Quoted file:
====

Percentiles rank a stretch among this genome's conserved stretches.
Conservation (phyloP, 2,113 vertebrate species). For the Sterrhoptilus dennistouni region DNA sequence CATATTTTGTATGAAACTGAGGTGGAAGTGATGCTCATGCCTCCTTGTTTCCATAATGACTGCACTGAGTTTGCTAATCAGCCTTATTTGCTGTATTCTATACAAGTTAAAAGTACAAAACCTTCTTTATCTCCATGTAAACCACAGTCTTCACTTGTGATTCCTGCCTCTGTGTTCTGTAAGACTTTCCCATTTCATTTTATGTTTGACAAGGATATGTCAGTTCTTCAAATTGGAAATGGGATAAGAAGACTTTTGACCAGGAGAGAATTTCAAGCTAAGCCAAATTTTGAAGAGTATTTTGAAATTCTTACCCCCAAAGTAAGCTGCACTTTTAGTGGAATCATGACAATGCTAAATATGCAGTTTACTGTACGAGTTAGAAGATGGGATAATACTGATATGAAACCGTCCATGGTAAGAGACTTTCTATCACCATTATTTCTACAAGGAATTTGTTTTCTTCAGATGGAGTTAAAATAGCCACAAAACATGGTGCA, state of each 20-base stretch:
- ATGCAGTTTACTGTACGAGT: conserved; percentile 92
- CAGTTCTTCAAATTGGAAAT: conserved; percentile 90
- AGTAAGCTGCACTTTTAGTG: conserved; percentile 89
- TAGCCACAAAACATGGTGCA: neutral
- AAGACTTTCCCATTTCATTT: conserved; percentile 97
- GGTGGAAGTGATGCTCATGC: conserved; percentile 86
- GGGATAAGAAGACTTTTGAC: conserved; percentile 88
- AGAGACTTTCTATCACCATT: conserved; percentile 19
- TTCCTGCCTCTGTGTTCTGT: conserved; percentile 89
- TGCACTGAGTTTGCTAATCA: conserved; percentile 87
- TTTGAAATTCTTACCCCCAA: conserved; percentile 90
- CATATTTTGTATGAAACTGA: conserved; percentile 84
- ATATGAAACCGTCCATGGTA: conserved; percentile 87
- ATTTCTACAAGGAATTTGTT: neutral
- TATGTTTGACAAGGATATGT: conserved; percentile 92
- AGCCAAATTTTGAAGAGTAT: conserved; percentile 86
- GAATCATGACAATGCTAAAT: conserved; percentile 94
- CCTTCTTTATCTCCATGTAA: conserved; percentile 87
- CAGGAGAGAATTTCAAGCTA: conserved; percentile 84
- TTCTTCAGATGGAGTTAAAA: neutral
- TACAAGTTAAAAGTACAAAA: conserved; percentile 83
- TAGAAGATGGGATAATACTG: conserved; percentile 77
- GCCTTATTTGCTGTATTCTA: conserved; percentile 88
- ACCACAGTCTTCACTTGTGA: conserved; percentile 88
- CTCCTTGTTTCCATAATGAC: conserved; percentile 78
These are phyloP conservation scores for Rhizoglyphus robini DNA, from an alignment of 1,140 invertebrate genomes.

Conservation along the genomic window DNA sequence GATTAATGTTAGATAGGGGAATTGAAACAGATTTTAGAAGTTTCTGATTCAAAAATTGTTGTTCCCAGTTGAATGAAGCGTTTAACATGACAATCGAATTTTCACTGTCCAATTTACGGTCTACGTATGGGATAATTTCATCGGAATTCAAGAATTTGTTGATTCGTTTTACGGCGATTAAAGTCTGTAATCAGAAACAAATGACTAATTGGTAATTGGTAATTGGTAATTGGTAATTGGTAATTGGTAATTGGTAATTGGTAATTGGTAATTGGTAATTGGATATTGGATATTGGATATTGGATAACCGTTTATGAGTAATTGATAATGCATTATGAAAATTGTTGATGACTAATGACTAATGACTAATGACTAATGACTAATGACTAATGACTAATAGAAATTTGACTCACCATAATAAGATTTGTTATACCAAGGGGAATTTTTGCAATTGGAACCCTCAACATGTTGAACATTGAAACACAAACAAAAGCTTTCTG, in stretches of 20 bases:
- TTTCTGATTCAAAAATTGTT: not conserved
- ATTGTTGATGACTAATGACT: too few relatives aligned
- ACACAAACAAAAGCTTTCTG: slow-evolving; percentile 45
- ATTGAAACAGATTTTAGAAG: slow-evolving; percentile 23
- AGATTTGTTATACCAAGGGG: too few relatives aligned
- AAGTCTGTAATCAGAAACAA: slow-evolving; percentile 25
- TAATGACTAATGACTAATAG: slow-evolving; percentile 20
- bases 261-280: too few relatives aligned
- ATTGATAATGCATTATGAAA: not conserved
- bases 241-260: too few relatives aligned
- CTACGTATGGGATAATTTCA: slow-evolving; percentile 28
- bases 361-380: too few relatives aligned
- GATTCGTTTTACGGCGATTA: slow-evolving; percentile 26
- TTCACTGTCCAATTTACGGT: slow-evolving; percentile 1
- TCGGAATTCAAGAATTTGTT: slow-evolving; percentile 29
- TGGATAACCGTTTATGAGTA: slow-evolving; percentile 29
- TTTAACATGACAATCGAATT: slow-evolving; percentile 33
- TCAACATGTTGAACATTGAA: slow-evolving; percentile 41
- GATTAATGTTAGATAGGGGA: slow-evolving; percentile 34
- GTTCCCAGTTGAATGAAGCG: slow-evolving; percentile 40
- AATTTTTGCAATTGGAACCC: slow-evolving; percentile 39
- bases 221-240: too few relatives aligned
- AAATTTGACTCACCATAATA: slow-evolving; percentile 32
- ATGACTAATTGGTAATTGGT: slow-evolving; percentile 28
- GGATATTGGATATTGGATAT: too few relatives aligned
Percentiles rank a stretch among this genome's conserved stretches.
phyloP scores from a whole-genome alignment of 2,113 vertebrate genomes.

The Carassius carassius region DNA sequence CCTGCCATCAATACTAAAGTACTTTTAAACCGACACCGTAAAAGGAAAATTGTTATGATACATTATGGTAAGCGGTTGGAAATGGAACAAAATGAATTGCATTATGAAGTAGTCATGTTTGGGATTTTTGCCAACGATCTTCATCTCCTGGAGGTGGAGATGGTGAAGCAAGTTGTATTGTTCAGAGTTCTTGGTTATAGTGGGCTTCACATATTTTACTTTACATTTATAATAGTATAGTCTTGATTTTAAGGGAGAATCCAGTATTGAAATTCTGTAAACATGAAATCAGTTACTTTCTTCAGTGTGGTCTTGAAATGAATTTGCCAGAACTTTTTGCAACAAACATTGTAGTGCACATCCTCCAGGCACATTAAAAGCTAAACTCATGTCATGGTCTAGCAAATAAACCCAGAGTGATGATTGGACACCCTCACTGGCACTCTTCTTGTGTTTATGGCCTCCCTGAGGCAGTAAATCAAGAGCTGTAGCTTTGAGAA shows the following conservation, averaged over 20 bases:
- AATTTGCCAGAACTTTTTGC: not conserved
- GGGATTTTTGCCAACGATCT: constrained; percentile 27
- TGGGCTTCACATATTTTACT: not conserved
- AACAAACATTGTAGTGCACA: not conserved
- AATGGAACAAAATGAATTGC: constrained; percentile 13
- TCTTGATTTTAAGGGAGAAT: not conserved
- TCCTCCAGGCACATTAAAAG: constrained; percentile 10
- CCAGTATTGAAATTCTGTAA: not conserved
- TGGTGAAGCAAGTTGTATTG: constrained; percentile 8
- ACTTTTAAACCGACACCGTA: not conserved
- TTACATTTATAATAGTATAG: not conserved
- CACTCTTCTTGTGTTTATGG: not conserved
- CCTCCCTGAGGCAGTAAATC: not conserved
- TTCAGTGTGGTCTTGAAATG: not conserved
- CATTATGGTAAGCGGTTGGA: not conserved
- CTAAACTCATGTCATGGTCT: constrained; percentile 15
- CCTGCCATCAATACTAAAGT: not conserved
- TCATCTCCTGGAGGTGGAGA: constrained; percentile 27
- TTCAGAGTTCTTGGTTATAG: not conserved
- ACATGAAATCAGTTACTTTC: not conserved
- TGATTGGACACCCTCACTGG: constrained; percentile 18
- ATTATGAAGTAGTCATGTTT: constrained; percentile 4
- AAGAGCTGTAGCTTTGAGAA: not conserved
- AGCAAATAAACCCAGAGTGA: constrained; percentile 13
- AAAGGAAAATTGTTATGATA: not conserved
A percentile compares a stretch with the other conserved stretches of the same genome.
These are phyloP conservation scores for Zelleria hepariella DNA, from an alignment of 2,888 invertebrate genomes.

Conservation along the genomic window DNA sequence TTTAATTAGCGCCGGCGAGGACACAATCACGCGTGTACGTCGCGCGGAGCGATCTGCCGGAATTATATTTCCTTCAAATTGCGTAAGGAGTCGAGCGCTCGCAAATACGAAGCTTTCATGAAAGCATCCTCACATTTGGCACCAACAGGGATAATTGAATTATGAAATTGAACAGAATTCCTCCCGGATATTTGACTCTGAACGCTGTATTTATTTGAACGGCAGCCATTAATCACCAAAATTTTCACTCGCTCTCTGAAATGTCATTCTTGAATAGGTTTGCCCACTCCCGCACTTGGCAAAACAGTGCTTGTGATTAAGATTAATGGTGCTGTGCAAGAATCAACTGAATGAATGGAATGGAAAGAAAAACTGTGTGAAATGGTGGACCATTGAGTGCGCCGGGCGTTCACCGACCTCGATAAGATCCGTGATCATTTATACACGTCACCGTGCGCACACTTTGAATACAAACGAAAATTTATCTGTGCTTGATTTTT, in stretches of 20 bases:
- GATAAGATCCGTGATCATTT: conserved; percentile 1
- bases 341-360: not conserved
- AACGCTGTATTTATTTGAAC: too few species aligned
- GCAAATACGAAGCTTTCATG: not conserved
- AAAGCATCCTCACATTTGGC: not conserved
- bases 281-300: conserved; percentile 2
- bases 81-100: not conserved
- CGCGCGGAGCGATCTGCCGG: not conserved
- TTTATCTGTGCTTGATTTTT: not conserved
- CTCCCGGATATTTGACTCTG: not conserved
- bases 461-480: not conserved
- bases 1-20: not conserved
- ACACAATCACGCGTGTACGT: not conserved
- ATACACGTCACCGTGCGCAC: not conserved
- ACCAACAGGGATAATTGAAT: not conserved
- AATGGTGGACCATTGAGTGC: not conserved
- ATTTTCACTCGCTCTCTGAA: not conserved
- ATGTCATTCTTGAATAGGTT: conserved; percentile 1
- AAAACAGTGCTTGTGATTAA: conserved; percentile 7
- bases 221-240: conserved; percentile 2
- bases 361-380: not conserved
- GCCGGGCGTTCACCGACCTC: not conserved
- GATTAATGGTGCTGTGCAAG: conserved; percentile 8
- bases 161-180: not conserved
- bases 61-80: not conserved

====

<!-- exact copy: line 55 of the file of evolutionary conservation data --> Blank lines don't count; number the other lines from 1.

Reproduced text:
Percentiles rank a stretch among this genome's conserved stretches.